In 2002, I directed The Lonesome West at the Powerhouse Theatre in Santa Monica. It was my first show in LA and my parents came. Even back then, it was challenging for them to travel and I was extremely grateful that they had made the effort. It was an older theatre, and our idea of ADA accessibility was getting the whole cast out to carry the guy in the wheelchair up the four steps from the small lobby to the back row.DadPost-Powerhouse

Anyhow, once we got my Dad situated, my friend Julie sat next to him in the back and I went to the front with my wife, and my Mom so she could hear better. I was pleased we had gotten him in and proud to share this play that I felt I directed so beautifully. I thought rather a lot of myself then.

What I didn’t know as I moved to the front row, was that he had brought with him a GINORMOUS bag of jelly beans. To this day, I don’t know where he had those hidden and how he smuggled them in. Now, it’s one of the mysteries of the universe.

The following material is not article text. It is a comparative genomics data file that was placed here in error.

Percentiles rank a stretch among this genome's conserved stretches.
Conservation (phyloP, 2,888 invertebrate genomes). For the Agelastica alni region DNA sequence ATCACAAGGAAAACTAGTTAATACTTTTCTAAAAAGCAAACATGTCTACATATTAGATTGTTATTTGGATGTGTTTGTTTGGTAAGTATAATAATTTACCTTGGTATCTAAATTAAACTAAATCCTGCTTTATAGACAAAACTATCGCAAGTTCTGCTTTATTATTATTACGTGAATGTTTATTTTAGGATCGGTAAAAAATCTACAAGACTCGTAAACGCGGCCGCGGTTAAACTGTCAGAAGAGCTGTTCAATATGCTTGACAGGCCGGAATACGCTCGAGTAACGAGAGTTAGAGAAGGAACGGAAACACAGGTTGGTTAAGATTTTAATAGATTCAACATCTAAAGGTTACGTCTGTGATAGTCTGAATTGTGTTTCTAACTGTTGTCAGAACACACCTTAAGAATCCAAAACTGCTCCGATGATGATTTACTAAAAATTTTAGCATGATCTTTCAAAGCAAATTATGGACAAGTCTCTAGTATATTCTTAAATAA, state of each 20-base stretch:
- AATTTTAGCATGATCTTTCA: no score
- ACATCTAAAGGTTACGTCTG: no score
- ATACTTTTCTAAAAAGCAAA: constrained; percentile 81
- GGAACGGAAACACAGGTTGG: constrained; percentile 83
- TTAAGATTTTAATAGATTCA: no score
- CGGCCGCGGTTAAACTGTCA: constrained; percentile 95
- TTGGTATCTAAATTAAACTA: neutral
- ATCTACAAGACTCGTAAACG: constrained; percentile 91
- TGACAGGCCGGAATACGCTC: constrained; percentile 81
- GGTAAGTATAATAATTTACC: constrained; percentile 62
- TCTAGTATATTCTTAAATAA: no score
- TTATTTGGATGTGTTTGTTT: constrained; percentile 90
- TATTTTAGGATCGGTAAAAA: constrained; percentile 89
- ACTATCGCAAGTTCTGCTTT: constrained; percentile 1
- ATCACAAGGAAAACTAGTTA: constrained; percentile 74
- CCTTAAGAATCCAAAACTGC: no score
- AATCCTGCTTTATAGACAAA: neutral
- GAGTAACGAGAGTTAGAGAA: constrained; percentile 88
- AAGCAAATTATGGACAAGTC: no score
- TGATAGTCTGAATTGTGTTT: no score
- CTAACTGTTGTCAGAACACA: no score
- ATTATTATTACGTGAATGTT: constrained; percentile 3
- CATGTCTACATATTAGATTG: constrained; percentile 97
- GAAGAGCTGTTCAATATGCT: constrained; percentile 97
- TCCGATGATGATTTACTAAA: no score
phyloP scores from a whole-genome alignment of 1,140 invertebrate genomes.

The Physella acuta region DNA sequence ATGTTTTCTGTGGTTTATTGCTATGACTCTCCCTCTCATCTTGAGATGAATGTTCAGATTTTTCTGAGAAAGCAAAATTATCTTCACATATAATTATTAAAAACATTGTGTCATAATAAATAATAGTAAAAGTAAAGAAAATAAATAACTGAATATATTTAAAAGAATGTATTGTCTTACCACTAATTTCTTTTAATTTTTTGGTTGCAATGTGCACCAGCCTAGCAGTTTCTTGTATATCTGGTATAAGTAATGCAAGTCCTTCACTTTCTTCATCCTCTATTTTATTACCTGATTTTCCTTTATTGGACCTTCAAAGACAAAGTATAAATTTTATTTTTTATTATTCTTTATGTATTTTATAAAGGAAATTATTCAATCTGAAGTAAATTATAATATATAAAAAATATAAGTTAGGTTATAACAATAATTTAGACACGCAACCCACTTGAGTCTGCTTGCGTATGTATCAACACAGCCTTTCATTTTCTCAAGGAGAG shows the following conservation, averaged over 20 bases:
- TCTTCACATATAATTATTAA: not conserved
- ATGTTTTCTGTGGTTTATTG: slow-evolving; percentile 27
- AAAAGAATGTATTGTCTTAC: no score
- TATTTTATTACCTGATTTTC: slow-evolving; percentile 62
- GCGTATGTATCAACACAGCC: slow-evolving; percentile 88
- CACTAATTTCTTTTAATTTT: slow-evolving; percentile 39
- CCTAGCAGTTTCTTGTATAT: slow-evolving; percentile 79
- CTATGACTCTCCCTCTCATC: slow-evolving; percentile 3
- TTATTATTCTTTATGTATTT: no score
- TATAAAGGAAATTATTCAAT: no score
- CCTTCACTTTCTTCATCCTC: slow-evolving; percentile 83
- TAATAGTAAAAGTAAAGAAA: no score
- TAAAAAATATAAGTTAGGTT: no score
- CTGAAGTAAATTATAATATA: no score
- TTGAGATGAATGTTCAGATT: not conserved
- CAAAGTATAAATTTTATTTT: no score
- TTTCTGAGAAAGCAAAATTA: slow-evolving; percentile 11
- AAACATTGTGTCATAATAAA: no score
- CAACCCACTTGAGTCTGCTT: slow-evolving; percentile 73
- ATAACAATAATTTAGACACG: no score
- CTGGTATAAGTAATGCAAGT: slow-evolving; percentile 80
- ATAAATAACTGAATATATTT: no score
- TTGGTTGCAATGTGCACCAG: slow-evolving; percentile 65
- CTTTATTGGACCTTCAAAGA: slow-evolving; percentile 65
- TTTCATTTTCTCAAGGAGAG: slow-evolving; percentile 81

Anyhow, about halfway through the play was my favorite scene. It was a quiet conversation shared by a young girl and a priest in torment. I thought it was some of the best work I had done, subtle, nuanced and suffused with the pain of unrequited love. And half way through, as the audience sat in rapt attention and the theatre was absolutely silent… CRASH!!!!! The whole bag of jelly beans came splattering to the ground. And I was in the front row just fuming- where did the jelly beans come from? How did he sneak them in? Why did he bring them to the show? Who, who WHO eats jelly beans at the theatre? And WHY IN THE NAME OF EVERYTHING THAT IS HOLY did he have to pick this exact, beautiful, perfect moment to drop them all over the ground???